Arkki - 25 Years of Creative Education through Architecture
Pihla Meskanen, Arkki International, Finland

Abstract of the talk
“Architecture is a form of bridging humanities and sciences. Since Architecture Is intrinsically interdisciplinary, architecture education for children is exceptionally suited for the developing the key 21st century competencies”

Arkki has been since its very beginning a pioneer in developing a unique concept of creative education via architecture and design.
During the talk we will go through Arkki’s history, since its foundation in 1993 until the present moment, where Arkki Finland has a professional staff 60 architects in Finland and C. 10 000 participating annually in Arkki activities in Finland. The concept has been licensed through Arkki International to 7 countries for now.






Children's voice


Flash talk

UIA: Charter for Built Environment Education for Children and Youth
Ewa Struzynska, Architecture & Children Work Programme, France

Abstract of the talk
Education about the built environment takes on critical importance in today’s world as a vital component of cultural, social, economic and political development. It has the potential to function as a pillar of capacity-building within communities, for the consolidation of harmonious co-existence, sustainable development, democracy, human rights and peace.

The future quality of our lives relies on the coming generations understanding the processes that shape the built environment, and having the knowledge and tools to take wise decisions which take account of their repercussions for the cultural, social, economic and political well-being of their community and of the environment it inhabits.

It is our responsibility – architects together with authorities and lawmakers – to direct our efforts toward initiating, encouraging and facilitating Built-Environment Education on a global scale.
The Charter constitutes a framework providing direction and guidance to governments, authorities, institutions, architects and teachers involved in founding, creating and implementing built environment education.


Building Inspiring Educational Spaces
Cristina Llorente, Arquitectives, Spain

Abstract of the talk

Arquitectives aim to generate educating spaces through simple techniques, transforming them into an active part of learning, in places that promote creativity and experimentation.
Cristina Llorente understands the architectural and urban space as a container, not only of air and uses, but also -and above all- of emotions. The talk aims to analyze the concept of space from real contexts, its technical, social and spiritual conditions, its representations and its various materializations. During the talk, we will immerse ourselves in the light, in the colors, in the elements that configure it. In the memories and sensations it provokes.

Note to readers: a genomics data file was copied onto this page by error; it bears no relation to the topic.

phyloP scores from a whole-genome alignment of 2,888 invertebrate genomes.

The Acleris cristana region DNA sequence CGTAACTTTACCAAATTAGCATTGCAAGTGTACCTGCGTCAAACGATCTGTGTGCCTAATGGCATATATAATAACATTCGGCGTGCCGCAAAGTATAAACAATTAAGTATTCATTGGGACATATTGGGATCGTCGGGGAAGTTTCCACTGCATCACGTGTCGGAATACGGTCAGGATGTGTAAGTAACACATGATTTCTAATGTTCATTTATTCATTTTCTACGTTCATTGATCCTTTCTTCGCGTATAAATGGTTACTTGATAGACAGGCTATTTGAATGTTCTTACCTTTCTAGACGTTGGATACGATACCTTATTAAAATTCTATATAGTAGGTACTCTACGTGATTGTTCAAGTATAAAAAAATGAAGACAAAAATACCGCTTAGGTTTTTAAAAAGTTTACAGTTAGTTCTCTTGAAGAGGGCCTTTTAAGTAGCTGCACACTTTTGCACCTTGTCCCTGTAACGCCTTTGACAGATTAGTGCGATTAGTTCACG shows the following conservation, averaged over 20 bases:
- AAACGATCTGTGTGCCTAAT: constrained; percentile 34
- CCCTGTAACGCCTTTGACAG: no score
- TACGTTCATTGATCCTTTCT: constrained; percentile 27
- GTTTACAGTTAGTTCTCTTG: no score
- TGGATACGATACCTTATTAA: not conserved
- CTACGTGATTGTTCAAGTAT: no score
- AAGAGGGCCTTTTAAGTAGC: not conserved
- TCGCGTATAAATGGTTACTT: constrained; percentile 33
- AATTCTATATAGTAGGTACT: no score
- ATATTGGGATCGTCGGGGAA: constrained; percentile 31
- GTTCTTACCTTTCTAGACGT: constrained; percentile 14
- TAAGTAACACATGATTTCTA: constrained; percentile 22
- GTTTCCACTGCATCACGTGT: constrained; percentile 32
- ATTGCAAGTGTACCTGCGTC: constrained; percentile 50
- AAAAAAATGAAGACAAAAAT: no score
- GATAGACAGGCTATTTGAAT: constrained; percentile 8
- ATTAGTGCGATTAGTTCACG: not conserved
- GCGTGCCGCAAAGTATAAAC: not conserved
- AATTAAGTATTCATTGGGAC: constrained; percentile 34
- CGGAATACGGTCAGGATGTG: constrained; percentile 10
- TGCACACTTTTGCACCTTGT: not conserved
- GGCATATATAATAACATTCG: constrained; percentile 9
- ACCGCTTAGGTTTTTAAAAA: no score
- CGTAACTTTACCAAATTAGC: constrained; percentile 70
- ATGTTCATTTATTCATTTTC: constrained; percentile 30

Flash talk

Seeing, Understanding and Changing the Piarist Secondary School of Budapest
Krisztina Somogyi and Andrea Dúll, ELTE Eötvös Loránd University Budapest, Hungary

Abstract of the talk
In spite of high architectural qualities, due to important changes in pedagogy, new expectations of the religious order and teachers and the way children learn and behave today, there is a new need to adjust the historic building of the Piarist Secondary School of Budapest to better fit everyday school life. As a start to the complex redesign, small case interactions are initiated. Problems and positive features were captured through the photographic lenses of students. The almost 400 images served not only as a base for study but turned out to be a playful tool to communicate with students, teachers and architects.
The Piarist Centre was founded 300 years ago in the main tourist centre of the town, on the Danube riverbank. The actual building is 100 years old, and was a university from 1950 till 1990. After 1989, it was reprivatized by the religious order and has been redesigned to fit very different functions. The new school is now situated on the 2nd to the 4th level in Wing ‘A’ of the building, sandwiched between shops, clubs and restaurants on the ground- floor and offices and a chapterhouse in the roof. The redesign won many prices to Chief-Architect János Golda and his team.
The ongoing project focuses on the possibilities of the now large and noisy corridors where there is not much to do and envisions different spatial and functional situations. The project is the co- work of secondary school students, BA, MA and doctorate students of architecture lead by architects and environment psychologists.

Flash talk

Mobile School Stoliponova
Magdalina Rajeva, Children´s Architectural Workshop, Bulgaria

Abstract of the talk

Nowadays the crisis of rapid urbanization needs urgent actions. “Mobile School Stolipinovo“ is a step towards removing the boundaries between social, ethnic and minority groups. Acquiring skills for cultural expression is seen as a powerful tool for empowerment and breaking of the social segregation.